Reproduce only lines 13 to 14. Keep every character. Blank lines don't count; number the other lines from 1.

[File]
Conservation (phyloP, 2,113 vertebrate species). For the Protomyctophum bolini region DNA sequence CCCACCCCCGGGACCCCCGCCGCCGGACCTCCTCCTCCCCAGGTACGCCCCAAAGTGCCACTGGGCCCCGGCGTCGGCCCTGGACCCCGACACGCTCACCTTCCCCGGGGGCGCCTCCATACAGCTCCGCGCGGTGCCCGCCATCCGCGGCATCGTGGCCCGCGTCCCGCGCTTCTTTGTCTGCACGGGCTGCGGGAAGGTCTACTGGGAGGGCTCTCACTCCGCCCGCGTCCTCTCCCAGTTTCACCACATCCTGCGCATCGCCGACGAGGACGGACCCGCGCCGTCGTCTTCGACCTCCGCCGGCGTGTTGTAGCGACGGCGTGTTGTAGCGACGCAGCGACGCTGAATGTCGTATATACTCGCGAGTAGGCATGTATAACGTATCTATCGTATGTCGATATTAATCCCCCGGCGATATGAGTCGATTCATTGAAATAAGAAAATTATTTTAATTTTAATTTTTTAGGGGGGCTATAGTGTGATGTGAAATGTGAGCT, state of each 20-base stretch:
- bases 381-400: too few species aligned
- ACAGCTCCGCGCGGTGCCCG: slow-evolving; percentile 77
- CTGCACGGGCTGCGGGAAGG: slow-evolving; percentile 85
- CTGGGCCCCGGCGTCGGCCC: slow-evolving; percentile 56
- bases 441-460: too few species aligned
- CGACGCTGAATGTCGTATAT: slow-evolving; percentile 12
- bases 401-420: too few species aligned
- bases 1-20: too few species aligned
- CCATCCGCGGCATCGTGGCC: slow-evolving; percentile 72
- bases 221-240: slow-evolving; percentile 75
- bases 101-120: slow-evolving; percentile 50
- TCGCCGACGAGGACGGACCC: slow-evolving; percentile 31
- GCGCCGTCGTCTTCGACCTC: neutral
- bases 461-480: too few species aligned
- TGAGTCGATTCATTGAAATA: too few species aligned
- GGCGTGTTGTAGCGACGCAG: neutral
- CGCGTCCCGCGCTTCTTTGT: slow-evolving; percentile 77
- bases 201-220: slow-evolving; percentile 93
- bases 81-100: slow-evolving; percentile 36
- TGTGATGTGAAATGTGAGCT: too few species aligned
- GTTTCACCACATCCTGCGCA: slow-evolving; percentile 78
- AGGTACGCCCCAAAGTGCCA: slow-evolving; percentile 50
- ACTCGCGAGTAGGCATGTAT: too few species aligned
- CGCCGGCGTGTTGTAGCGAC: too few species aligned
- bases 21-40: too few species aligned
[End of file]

- TCGCCGACGAGGACGGACCC: slow-evolving; percentile 31
- GCGCCGTCGTCTTCGACCTC: neutral